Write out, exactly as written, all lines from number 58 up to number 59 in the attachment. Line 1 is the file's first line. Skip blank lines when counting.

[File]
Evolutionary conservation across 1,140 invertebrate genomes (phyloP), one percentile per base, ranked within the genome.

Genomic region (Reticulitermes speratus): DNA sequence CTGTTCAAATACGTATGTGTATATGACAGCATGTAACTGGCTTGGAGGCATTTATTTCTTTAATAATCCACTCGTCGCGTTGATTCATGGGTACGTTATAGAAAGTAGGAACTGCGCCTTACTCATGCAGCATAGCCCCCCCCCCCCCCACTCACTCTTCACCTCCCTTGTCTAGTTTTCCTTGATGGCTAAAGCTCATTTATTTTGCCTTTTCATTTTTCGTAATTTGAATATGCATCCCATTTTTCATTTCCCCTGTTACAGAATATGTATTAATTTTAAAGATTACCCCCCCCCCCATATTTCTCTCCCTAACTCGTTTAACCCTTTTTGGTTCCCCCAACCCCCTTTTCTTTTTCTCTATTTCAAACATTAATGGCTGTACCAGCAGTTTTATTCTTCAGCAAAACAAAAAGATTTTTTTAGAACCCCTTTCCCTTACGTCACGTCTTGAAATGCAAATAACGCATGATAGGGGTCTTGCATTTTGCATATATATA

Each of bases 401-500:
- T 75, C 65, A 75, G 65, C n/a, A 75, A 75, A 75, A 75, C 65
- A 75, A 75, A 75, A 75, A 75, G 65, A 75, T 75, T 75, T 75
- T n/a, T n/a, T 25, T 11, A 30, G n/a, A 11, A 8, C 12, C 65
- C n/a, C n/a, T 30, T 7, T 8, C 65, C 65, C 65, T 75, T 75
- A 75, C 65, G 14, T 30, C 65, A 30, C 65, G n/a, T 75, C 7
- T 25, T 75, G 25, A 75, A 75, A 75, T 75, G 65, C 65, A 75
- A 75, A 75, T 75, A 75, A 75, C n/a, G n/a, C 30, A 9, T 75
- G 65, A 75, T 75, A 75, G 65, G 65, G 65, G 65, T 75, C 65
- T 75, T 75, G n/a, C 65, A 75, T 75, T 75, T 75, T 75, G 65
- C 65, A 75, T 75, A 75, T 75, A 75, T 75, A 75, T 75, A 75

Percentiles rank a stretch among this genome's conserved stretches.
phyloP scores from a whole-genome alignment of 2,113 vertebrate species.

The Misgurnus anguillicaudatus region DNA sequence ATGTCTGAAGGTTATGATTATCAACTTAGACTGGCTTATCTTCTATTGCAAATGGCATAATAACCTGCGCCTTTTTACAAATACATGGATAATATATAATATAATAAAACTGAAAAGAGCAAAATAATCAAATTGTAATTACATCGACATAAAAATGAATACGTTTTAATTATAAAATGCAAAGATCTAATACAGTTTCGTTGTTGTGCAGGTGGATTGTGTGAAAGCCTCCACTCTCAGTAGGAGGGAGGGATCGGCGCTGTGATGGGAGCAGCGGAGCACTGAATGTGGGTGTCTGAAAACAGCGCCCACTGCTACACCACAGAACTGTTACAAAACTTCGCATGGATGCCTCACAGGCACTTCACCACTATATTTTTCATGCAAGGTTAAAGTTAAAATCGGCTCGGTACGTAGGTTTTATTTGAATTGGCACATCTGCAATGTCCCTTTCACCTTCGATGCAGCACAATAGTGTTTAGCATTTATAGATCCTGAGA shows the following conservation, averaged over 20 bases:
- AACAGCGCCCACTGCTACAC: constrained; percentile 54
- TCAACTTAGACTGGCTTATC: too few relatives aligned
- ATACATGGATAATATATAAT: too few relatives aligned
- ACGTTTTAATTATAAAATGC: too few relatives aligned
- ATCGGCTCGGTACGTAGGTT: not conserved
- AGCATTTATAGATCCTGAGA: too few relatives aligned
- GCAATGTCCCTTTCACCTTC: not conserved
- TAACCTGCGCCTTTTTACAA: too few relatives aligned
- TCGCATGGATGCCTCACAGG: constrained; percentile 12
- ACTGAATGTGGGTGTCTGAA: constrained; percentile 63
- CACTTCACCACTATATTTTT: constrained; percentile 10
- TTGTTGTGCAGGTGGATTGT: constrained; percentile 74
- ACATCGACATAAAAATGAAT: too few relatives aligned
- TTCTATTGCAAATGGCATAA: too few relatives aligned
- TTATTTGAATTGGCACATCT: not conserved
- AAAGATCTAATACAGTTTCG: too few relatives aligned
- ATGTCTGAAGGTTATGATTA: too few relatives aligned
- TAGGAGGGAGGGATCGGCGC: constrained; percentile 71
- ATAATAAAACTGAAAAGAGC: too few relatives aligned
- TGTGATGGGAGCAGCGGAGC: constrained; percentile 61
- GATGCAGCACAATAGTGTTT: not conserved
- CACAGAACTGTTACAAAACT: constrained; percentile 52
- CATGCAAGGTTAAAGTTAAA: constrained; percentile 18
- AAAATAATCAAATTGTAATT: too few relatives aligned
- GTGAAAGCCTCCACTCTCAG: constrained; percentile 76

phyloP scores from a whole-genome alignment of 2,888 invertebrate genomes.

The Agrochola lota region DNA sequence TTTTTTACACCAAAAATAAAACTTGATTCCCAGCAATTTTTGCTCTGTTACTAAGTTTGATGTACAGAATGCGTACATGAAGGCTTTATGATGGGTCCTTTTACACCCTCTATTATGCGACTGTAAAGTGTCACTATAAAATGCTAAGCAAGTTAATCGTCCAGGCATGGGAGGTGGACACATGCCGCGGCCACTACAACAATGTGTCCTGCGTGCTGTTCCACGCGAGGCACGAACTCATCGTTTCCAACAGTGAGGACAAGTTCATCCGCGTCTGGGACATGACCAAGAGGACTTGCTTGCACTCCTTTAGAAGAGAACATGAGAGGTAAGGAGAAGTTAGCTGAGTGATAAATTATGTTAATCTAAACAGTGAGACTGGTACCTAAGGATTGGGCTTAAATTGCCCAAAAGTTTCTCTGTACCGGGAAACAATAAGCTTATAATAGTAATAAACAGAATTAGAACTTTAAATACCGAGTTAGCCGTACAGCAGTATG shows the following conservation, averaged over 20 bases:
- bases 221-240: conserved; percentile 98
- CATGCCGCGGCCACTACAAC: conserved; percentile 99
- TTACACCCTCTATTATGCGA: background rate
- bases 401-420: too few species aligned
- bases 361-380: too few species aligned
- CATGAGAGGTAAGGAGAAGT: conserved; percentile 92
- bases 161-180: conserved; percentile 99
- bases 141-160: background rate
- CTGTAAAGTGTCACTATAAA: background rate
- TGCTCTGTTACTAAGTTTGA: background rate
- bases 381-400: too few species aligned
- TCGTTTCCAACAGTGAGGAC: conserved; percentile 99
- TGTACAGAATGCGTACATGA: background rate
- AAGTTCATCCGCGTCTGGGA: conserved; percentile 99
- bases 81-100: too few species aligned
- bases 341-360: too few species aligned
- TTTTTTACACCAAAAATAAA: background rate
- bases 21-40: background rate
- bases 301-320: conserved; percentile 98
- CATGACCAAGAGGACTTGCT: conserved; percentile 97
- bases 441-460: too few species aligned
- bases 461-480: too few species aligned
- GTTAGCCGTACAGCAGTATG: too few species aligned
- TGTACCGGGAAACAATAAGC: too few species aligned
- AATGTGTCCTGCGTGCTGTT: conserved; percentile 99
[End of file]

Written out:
- bases 81-100: too few species aligned
- bases 341-360: too few species aligned